Friday, July 3, 2015

Review: USC School Business Management Program

I applied for the USC School Business Management Program in early 2014 and the program started in July. Before we even met for Boot Camp, we had various assignments and tasks to complete. Nothing major, but work none-the-less.

I arrived at the USC campus a day early and spent the night with my friend Denise, who lives in the area. I slept poorly, anxious for the next day that I first experience 'campus life.' I had no idea what to expect, if my fellow cohort members would be welcoming, if I could even do this.

Turns out, I can. and I did.

If you found this because you are thinking of taking the next step in your career in California School Business, this is what I would have wanted to know: 

It's Worth It
I have been in school business for almost seven years. I have never worked so long in a job without a change in title or pay. While I have been given increased responsibility over the years, the title hasn't changed and I knew that I was ready to take the next step. My district was not able to support this step in a way that I had hoped, but I determined that my career needed to progress and it was up to me, ultimately, to push forward. So, Bryan and I did it. We used our savings, I applied for scholarships, I withdrew an annuity. We made it happen because it needed to happen. 

Every penny I spent on this course was worth it. The instructors that I worked with (the best of the best in our field) and the relationships I built (not only with my fellow cohort but with my surrounding community as I sought help in areas unfamiliar to me) have given me the ability to expand my network. This network I will be able to call on if ever I need help, advice, or clarity on issues that arise. 

It's Intense
They are not lying to you when they say that it will be intense. Boot Camp and the Mid Year Meeting is intense but a connecting experience with classmates. The content is overwhelming. Combined with the normal flow of life this program is not for the weak. I do have some tips on lightening this load, so stay tuned. 

You Will Grow
Hands down, you will grow in this program. You will define who you want to be in the education industry, whether you are a principal looking to understand the business side or a business person seeking to prepare for increased leadership. This program will refine you. At times, you'll want out. At times, you'll wonder why you even chose this profession. However, the people that you work with will renew your passion to provide the supplies, tools and training for teachers and students so that we can usher in a new generation of thinkers and world leaders. You will be revived and renewed just when you get to the point where you are looking at private industry jobs. 

It's Not What You Think
This program is not technical. You will not learn the accounting laws regarding school finance. This job doesn't give you the minutia of the position. However, this course is a leadership and preparation course. You will follow the school business calendar and you will understand the big picture of being a Chief Business Official.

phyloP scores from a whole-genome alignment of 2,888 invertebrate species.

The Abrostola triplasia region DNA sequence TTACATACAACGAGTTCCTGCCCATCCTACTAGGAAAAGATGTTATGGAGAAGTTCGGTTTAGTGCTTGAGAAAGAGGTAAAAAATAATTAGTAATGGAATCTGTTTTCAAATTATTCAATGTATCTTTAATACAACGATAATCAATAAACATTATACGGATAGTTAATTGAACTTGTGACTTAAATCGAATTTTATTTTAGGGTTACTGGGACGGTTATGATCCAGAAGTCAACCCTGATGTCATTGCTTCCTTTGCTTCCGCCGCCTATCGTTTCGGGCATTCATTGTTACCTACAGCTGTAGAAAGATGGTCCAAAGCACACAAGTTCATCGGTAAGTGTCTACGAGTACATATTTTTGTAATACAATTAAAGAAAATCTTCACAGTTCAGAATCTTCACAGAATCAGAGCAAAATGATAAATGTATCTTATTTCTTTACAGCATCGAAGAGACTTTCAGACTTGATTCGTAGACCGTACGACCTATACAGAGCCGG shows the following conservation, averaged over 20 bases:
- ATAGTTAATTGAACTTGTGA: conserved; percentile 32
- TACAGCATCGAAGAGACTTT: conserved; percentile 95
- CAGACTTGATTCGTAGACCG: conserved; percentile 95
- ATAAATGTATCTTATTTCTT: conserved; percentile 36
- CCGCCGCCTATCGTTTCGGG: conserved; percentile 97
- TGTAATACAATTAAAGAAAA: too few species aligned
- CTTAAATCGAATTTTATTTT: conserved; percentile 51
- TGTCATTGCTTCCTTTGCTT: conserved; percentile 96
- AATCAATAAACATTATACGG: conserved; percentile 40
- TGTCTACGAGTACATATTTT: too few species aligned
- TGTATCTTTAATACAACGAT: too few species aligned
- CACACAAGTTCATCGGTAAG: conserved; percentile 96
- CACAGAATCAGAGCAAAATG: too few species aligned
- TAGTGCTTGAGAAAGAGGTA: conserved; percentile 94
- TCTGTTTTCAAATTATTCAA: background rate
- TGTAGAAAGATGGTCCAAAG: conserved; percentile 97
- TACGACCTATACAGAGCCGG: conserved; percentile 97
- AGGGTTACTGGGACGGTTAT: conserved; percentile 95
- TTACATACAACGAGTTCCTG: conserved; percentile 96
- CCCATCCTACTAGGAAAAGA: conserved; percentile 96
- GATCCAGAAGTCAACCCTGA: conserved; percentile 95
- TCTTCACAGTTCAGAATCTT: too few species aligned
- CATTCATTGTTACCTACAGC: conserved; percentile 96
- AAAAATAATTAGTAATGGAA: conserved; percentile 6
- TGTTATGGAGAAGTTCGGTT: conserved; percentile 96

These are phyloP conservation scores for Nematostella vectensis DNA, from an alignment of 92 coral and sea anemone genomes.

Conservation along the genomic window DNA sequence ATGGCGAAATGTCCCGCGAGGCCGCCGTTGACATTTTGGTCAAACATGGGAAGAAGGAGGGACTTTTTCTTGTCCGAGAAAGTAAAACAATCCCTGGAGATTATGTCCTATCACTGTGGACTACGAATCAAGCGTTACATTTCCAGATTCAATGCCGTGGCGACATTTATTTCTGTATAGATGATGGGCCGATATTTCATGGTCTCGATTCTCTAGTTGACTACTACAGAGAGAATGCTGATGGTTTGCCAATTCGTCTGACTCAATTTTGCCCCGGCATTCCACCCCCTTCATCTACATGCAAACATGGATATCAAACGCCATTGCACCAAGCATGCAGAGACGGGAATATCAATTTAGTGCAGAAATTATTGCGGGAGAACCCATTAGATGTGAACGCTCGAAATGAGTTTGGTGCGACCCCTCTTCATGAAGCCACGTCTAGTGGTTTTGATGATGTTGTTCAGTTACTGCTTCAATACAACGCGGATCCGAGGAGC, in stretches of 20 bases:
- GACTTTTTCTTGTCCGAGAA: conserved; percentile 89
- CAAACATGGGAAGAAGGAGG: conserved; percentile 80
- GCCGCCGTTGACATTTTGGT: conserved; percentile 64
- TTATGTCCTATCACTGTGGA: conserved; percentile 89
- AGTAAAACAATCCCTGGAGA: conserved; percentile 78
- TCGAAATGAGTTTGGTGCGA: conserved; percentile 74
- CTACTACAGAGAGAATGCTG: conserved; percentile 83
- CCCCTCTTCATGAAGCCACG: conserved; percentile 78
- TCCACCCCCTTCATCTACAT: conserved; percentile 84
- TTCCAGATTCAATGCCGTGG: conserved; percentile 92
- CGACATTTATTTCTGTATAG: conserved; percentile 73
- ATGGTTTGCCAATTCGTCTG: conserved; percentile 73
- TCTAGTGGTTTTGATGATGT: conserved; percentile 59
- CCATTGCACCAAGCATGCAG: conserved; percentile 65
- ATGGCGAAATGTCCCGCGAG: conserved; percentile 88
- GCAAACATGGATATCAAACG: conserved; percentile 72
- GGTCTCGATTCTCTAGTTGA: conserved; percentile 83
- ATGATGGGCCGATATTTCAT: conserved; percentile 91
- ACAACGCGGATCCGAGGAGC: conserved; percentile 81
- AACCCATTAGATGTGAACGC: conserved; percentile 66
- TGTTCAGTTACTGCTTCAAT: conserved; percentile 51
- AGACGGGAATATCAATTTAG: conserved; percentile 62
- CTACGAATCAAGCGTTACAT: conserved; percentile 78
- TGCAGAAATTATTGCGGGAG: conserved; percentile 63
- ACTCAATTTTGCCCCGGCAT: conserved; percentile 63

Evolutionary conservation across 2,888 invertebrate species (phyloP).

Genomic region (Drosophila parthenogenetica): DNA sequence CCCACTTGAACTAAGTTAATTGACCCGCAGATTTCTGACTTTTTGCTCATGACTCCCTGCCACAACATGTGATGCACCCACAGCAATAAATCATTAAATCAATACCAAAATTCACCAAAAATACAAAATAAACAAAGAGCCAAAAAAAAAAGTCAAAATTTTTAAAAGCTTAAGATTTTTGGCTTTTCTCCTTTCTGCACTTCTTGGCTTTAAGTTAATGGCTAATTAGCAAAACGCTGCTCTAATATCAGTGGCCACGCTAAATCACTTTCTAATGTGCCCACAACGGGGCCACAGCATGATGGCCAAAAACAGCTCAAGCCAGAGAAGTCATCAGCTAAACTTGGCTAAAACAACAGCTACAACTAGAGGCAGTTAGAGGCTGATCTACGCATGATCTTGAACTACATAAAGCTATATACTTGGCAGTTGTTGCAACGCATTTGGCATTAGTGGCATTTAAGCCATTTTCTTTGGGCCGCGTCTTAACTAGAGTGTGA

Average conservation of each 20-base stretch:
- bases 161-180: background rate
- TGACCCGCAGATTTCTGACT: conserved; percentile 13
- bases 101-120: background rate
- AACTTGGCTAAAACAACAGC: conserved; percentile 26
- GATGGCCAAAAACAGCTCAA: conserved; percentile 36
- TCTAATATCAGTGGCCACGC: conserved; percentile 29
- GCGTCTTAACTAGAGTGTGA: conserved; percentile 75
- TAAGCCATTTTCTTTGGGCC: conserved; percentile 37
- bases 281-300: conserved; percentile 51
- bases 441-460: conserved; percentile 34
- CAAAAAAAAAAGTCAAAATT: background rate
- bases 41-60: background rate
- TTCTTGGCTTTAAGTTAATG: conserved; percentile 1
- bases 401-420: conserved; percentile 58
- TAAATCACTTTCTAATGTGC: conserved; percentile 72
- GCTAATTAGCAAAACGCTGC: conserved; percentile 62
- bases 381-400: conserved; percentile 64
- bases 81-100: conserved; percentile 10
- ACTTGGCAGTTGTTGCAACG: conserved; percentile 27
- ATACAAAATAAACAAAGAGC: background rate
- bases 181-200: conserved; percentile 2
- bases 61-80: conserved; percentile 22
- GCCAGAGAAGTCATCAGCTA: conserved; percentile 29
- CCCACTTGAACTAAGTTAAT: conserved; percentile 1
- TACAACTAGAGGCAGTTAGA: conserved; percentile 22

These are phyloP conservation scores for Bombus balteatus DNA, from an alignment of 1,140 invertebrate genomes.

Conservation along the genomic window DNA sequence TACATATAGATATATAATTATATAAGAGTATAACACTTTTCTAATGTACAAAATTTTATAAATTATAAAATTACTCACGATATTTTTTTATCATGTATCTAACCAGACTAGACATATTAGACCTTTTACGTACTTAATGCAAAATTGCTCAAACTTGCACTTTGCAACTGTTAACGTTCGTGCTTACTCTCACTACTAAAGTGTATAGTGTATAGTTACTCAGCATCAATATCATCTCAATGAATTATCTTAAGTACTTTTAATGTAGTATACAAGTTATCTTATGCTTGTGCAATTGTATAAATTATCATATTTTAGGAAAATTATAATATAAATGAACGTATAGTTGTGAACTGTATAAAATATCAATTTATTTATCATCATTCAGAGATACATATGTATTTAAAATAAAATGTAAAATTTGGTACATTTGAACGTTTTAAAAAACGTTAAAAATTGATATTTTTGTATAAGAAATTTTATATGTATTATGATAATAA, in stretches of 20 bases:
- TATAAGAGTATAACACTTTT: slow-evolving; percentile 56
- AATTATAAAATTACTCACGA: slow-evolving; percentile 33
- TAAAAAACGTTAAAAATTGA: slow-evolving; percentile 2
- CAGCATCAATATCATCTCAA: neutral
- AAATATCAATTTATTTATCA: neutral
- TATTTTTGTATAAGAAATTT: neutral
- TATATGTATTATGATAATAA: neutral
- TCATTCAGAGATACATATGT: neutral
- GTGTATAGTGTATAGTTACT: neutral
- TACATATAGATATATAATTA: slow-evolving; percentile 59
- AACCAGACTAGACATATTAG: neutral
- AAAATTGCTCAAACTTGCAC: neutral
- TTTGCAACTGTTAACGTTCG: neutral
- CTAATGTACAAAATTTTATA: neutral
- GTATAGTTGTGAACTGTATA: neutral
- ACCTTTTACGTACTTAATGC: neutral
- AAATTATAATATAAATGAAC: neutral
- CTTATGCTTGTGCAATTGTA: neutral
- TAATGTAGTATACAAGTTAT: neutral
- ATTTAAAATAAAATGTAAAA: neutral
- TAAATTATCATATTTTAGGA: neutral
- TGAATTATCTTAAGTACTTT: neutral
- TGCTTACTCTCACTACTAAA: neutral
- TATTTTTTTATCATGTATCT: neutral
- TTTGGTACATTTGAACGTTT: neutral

How to Make the Most of the Program:

- Meet with your group even on individual assignments. Work together and share your information. This will make your life and your understand of each assignment increase tenfold. 

- Towards the end of the program, there were less group assignments, so we turned every assignment into a group assignment. We shared our frustrations and our successes. We were all at the end of the rope, barely hanging on, and meeting, laughing and stressing together really helped get us all to the finish line. We spoke with other cohort people that didn't meet with their groups at all and they were jealous that we had a community to go to when they felt alone. 

- HELP OTHERS. School business is not private industry. Our job is to help others and to be a light when someone is in the dark. Don't hoard information and resources. Send out emails, post on the discussion boards. 

- Pay attention in Blackboard sessions. The instructors go out of their way to get the best content specialists for your assignments. Listen during the sessions. Ask questions. Engage as much as possible. 

- Develop meaningful relationships with your classmates and even stay in touch even when you are moved to a different group. 

- Start your in-depth study early. Don't procrastinate. 

- DO. YOUR. REFLECTIONS. This is essential. You probably won't want too. Do them anyways. Reflect on the assignment and what you learned. It's that easy. 

- Reach out to your community. Utilize your county office and district office. They will help and collaborate with you. 

- Find past cohort survivors if you can. It's helpful.

- Engage in after hours fun with your cohort. Some of the greatest moments I had were sitting around after a long day at boot camp, telling our stories and relating on job experiences. You'll be tired, but it deepens ties. Share a meal together. Go out. I never stayed with the late, late crowd, but I participated and made sure that they knew I was there. Find the balance between sleep and fun. It'll save your sanity. 

- Engage with instructors. I spent the year feeling like I was not worthy to call upon my instructors. Don't be like me. They will help you. They will be there for you. Utilize the relationships. 

- Do your assignments on time, every time. Get them done early and get them off your plate. Life happens and you'll be tempted to put it off. Don't do that. 

I met an amazing crop of people. I built friendships that will last and I learned a lot of content. I could have gotten more out of it, but hindsight is 20/20. You will, without a doubt, get out what you put in. It is not a cliche, it is fact. I encourage you to take the step! Dive in. You won't regret it. 


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